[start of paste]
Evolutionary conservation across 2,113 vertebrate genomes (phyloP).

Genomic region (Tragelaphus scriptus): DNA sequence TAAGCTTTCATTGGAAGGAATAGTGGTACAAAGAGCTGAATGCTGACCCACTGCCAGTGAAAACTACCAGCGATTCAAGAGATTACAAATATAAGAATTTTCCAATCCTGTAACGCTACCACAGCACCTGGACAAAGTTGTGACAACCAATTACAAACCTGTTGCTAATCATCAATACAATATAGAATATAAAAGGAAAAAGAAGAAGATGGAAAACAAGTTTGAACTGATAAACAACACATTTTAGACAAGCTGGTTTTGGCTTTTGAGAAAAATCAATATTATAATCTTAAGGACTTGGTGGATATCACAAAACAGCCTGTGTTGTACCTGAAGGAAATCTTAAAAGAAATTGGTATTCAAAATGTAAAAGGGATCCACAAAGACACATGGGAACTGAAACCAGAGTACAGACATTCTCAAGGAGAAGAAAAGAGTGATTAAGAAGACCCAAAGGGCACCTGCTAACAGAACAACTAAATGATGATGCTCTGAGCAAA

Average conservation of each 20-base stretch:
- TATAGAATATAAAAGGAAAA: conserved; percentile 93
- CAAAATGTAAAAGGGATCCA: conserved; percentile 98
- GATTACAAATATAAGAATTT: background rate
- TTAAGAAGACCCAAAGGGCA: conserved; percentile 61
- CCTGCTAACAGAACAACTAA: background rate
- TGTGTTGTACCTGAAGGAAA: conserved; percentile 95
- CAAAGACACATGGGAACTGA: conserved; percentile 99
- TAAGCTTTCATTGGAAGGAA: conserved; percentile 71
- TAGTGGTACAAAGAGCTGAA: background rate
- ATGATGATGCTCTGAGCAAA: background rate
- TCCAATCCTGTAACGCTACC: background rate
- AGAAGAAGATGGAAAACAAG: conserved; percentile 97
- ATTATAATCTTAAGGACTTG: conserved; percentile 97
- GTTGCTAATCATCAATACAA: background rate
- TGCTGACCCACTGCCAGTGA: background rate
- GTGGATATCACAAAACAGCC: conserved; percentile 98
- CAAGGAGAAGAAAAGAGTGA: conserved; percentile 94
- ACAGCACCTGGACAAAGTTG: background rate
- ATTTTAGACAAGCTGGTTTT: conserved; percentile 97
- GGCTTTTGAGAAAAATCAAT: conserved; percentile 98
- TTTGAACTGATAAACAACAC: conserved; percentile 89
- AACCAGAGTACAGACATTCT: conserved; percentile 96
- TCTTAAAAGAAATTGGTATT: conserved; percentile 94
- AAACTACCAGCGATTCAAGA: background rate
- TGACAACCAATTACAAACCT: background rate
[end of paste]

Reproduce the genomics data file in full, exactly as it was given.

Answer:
Evolutionary conservation across 2,113 vertebrate genomes (phyloP).

Genomic region (Tragelaphus scriptus): DNA sequence TAAGCTTTCATTGGAAGGAATAGTGGTACAAAGAGCTGAATGCTGACCCACTGCCAGTGAAAACTACCAGCGATTCAAGAGATTACAAATATAAGAATTTTCCAATCCTGTAACGCTACCACAGCACCTGGACAAAGTTGTGACAACCAATTACAAACCTGTTGCTAATCATCAATACAATATAGAATATAAAAGGAAAAAGAAGAAGATGGAAAACAAGTTTGAACTGATAAACAACACATTTTAGACAAGCTGGTTTTGGCTTTTGAGAAAAATCAATATTATAATCTTAAGGACTTGGTGGATATCACAAAACAGCCTGTGTTGTACCTGAAGGAAATCTTAAAAGAAATTGGTATTCAAAATGTAAAAGGGATCCACAAAGACACATGGGAACTGAAACCAGAGTACAGACATTCTCAAGGAGAAGAAAAGAGTGATTAAGAAGACCCAAAGGGCACCTGCTAACAGAACAACTAAATGATGATGCTCTGAGCAAA

Average conservation of each 20-base stretch:
- TATAGAATATAAAAGGAAAA: conserved; percentile 93
- CAAAATGTAAAAGGGATCCA: conserved; percentile 98
- GATTACAAATATAAGAATTT: background rate
- TTAAGAAGACCCAAAGGGCA: conserved; percentile 61
- CCTGCTAACAGAACAACTAA: background rate
- TGTGTTGTACCTGAAGGAAA: conserved; percentile 95
- CAAAGACACATGGGAACTGA: conserved; percentile 99
- TAAGCTTTCATTGGAAGGAA: conserved; percentile 71
- TAGTGGTACAAAGAGCTGAA: background rate
- ATGATGATGCTCTGAGCAAA: background rate
- TCCAATCCTGTAACGCTACC: background rate
- AGAAGAAGATGGAAAACAAG: conserved; percentile 97
- ATTATAATCTTAAGGACTTG: conserved; percentile 97
- GTTGCTAATCATCAATACAA: background rate
- TGCTGACCCACTGCCAGTGA: background rate
- GTGGATATCACAAAACAGCC: conserved; percentile 98
- CAAGGAGAAGAAAAGAGTGA: conserved; percentile 94
- ACAGCACCTGGACAAAGTTG: background rate
- ATTTTAGACAAGCTGGTTTT: conserved; percentile 97
- GGCTTTTGAGAAAAATCAAT: conserved; percentile 98
- TTTGAACTGATAAACAACAC: conserved; percentile 89
- AACCAGAGTACAGACATTCT: conserved; percentile 96
- TCTTAAAAGAAATTGGTATT: conserved; percentile 94
- AAACTACCAGCGATTCAAGA: background rate
- TGACAACCAATTACAAACCT: background rate